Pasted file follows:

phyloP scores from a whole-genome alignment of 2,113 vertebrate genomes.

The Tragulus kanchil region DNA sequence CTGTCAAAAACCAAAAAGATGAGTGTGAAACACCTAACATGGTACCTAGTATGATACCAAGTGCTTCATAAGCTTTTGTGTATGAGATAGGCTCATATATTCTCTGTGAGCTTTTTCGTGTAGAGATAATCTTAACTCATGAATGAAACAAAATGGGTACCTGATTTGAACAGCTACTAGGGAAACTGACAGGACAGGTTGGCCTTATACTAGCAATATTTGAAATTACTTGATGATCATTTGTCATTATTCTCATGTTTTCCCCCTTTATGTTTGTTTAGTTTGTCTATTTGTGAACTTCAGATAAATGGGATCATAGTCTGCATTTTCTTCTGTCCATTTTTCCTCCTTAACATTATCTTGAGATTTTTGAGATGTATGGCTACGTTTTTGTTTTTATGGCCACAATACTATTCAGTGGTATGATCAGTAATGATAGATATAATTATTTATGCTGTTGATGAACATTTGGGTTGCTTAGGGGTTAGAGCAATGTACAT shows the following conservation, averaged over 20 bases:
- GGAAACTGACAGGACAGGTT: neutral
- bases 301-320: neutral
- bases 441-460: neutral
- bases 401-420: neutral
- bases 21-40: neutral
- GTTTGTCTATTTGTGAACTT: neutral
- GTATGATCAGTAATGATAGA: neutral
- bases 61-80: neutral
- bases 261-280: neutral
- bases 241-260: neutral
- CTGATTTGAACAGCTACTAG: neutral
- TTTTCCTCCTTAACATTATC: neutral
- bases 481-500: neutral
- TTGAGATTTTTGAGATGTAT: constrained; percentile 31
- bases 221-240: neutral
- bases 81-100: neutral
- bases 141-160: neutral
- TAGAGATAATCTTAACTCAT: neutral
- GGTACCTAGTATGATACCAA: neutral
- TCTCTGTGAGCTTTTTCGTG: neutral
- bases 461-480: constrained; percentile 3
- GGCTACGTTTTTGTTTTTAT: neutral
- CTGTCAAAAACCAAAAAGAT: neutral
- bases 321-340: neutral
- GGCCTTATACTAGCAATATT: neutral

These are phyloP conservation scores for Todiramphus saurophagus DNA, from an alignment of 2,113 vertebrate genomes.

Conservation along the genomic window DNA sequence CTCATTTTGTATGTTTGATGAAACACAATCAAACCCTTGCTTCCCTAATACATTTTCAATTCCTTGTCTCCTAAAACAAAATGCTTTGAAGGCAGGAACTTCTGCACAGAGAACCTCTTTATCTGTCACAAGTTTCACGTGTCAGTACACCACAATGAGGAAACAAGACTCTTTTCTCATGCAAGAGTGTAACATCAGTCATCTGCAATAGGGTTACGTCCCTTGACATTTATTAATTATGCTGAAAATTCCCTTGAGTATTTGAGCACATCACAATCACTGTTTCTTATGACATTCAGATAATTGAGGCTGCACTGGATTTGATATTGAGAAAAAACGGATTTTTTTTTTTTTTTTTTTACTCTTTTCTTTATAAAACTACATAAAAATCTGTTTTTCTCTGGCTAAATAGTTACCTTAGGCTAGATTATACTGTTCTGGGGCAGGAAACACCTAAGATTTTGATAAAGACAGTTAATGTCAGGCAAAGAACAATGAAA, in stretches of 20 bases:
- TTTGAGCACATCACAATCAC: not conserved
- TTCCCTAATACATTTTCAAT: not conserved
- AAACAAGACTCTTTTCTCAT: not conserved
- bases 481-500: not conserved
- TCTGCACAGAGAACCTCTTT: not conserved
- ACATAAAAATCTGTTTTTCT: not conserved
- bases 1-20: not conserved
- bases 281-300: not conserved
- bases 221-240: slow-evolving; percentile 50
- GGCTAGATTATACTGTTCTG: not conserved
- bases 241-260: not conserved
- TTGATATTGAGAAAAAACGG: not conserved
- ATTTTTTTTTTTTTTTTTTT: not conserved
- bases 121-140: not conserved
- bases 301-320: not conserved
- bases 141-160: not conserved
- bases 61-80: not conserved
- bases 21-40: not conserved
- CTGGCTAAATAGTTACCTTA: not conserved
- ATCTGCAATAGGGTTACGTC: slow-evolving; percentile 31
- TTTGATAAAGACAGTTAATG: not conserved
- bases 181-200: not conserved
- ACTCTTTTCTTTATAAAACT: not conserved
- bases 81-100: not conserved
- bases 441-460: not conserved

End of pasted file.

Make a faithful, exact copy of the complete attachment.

phyloP scores from a whole-genome alignment of 2,113 vertebrate genomes.

The Tragulus kanchil region DNA sequence CTGTCAAAAACCAAAAAGATGAGTGTGAAACACCTAACATGGTACCTAGTATGATACCAAGTGCTTCATAAGCTTTTGTGTATGAGATAGGCTCATATATTCTCTGTGAGCTTTTTCGTGTAGAGATAATCTTAACTCATGAATGAAACAAAATGGGTACCTGATTTGAACAGCTACTAGGGAAACTGACAGGACAGGTTGGCCTTATACTAGCAATATTTGAAATTACTTGATGATCATTTGTCATTATTCTCATGTTTTCCCCCTTTATGTTTGTTTAGTTTGTCTATTTGTGAACTTCAGATAAATGGGATCATAGTCTGCATTTTCTTCTGTCCATTTTTCCTCCTTAACATTATCTTGAGATTTTTGAGATGTATGGCTACGTTTTTGTTTTTATGGCCACAATACTATTCAGTGGTATGATCAGTAATGATAGATATAATTATTTATGCTGTTGATGAACATTTGGGTTGCTTAGGGGTTAGAGCAATGTACAT shows the following conservation, averaged over 20 bases:
- GGAAACTGACAGGACAGGTT: neutral
- bases 301-320: neutral
- bases 441-460: neutral
- bases 401-420: neutral
- bases 21-40: neutral
- GTTTGTCTATTTGTGAACTT: neutral
- GTATGATCAGTAATGATAGA: neutral
- bases 61-80: neutral
- bases 261-280: neutral
- bases 241-260: neutral
- CTGATTTGAACAGCTACTAG: neutral
- TTTTCCTCCTTAACATTATC: neutral
- bases 481-500: neutral
- TTGAGATTTTTGAGATGTAT: constrained; percentile 31
- bases 221-240: neutral
- bases 81-100: neutral
- bases 141-160: neutral
- TAGAGATAATCTTAACTCAT: neutral
- GGTACCTAGTATGATACCAA: neutral
- TCTCTGTGAGCTTTTTCGTG: neutral
- bases 461-480: constrained; percentile 3
- GGCTACGTTTTTGTTTTTAT: neutral
- CTGTCAAAAACCAAAAAGAT: neutral
- bases 321-340: neutral
- GGCCTTATACTAGCAATATT: neutral

These are phyloP conservation scores for Todiramphus saurophagus DNA, from an alignment of 2,113 vertebrate genomes.

Conservation along the genomic window DNA sequence CTCATTTTGTATGTTTGATGAAACACAATCAAACCCTTGCTTCCCTAATACATTTTCAATTCCTTGTCTCCTAAAACAAAATGCTTTGAAGGCAGGAACTTCTGCACAGAGAACCTCTTTATCTGTCACAAGTTTCACGTGTCAGTACACCACAATGAGGAAACAAGACTCTTTTCTCATGCAAGAGTGTAACATCAGTCATCTGCAATAGGGTTACGTCCCTTGACATTTATTAATTATGCTGAAAATTCCCTTGAGTATTTGAGCACATCACAATCACTGTTTCTTATGACATTCAGATAATTGAGGCTGCACTGGATTTGATATTGAGAAAAAACGGATTTTTTTTTTTTTTTTTTTACTCTTTTCTTTATAAAACTACATAAAAATCTGTTTTTCTCTGGCTAAATAGTTACCTTAGGCTAGATTATACTGTTCTGGGGCAGGAAACACCTAAGATTTTGATAAAGACAGTTAATGTCAGGCAAAGAACAATGAAA, in stretches of 20 bases:
- TTTGAGCACATCACAATCAC: not conserved
- TTCCCTAATACATTTTCAAT: not conserved
- AAACAAGACTCTTTTCTCAT: not conserved
- bases 481-500: not conserved
- TCTGCACAGAGAACCTCTTT: not conserved
- ACATAAAAATCTGTTTTTCT: not conserved
- bases 1-20: not conserved
- bases 281-300: not conserved
- bases 221-240: slow-evolving; percentile 50
- GGCTAGATTATACTGTTCTG: not conserved
- bases 241-260: not conserved
- TTGATATTGAGAAAAAACGG: not conserved
- ATTTTTTTTTTTTTTTTTTT: not conserved
- bases 121-140: not conserved
- bases 301-320: not conserved
- bases 141-160: not conserved
- bases 61-80: not conserved
- bases 21-40: not conserved
- CTGGCTAAATAGTTACCTTA: not conserved
- ATCTGCAATAGGGTTACGTC: slow-evolving; percentile 31
- TTTGATAAAGACAGTTAATG: not conserved
- bases 181-200: not conserved
- ACTCTTTTCTTTATAAAACT: not conserved
- bases 81-100: not conserved
- bases 441-460: not conserved